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Let's say that there's a form on my website that lets the user create a new account. Then let's say that the form has a checkbox labelled "I agree to the Terms of Service" and it is otherwise clear that, by selecting the checkbox, the user is agreeing to the Terms of Service. We can also assume that the Terms of Service document is linked somewhere on this theoretical signup page. The page also requires the user to check the box before signing up.

What if the user then decides to open the developer tools, remove the "I agree" checkbox, then sign up for an account? There is, of course, nothing stopping them from doing this, because they are modifying a copy of the page data present in their browser's memory. Since the checkbox is removed from the page, it is no longer a required field, and the browser will submit the form and create the user's account as normal. Can they then claim that they have signed up for an account but did not technically agree to any terms after doing this?

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    Technical, not legal perspective: "the browser will submit the form and create the user's account as normal" is totally inaccurate. The browser does not create the user an account. Your server does. Your server should validate the input, because it's sent by an untrusted browser under user control, and reject the form if it doesn't have a value associated with the checkbox. If the user causes their browser to send the value indicating agreement, without actually checking a box, their argument is much weaker.
    – Ben Voigt
    Commented Dec 6, 2023 at 19:03
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    Does this answer your question? What happens if I alter the text on a web page before clicking "agree"? Commented Dec 6, 2023 at 19:06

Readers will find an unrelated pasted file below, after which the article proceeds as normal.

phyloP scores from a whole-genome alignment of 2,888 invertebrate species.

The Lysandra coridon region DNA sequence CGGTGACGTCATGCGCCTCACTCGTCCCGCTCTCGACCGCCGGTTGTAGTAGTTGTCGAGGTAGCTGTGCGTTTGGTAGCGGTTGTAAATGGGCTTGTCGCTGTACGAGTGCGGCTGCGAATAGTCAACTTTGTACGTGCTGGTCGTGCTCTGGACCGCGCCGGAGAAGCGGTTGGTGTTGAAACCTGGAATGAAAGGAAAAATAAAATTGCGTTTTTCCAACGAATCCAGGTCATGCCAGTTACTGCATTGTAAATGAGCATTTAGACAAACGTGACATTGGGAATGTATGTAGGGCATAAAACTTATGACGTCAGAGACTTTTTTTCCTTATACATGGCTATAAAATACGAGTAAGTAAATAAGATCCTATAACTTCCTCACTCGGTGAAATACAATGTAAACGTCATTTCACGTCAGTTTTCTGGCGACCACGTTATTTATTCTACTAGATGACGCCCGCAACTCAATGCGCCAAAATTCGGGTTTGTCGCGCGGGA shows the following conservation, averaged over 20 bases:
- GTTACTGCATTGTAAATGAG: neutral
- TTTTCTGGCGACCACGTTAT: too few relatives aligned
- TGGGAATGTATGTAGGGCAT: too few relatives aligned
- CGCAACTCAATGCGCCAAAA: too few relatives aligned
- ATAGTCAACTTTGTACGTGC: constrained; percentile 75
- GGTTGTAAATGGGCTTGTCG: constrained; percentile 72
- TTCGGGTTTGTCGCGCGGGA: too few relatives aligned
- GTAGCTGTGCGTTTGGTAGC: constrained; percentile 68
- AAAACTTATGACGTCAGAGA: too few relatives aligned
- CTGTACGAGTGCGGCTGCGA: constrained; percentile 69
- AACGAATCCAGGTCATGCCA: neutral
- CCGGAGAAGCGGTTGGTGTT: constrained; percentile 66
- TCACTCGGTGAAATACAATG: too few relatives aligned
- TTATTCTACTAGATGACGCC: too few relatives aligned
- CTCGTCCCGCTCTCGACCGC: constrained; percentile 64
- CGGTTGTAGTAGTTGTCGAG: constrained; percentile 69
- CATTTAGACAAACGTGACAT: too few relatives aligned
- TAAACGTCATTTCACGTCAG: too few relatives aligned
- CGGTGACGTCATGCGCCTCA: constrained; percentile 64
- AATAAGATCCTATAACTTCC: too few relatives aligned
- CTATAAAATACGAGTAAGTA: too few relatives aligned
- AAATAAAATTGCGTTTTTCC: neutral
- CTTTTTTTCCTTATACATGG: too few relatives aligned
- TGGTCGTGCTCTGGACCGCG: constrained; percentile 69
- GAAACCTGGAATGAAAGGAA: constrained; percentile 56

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This isn't going to happen

Unless the developer is a total idiot (which is always a possibility), the system will not rely on browser-side validation; there will also be server-side validation.

Yes, a user could modify the browser HTML to remove the check box, and when they click submit, a HTTP POST will be sent that is missing this data. Or, they could construct the POST directly and save the effort of fiddling with the page.

When this request arrives at the server, it will be verified, and the missing checkbox data will result in an error. So, they won't get signed up; they will get a 400-series error page.

If they modify the request to include the checkbox data, well, they've accepted; just not in the conventional way.

To not beg the question ...

Assuming that this actually worked, the user has made a counter offer which has not been accepted by the company - no contract has been formed.

If the user then proceeded to access parts of the website they would only be authorised to access if there was a contract then they can be sued for theft of services and they have committed a crime in most jurisdictions of accessing a computer exceeding authorisation.

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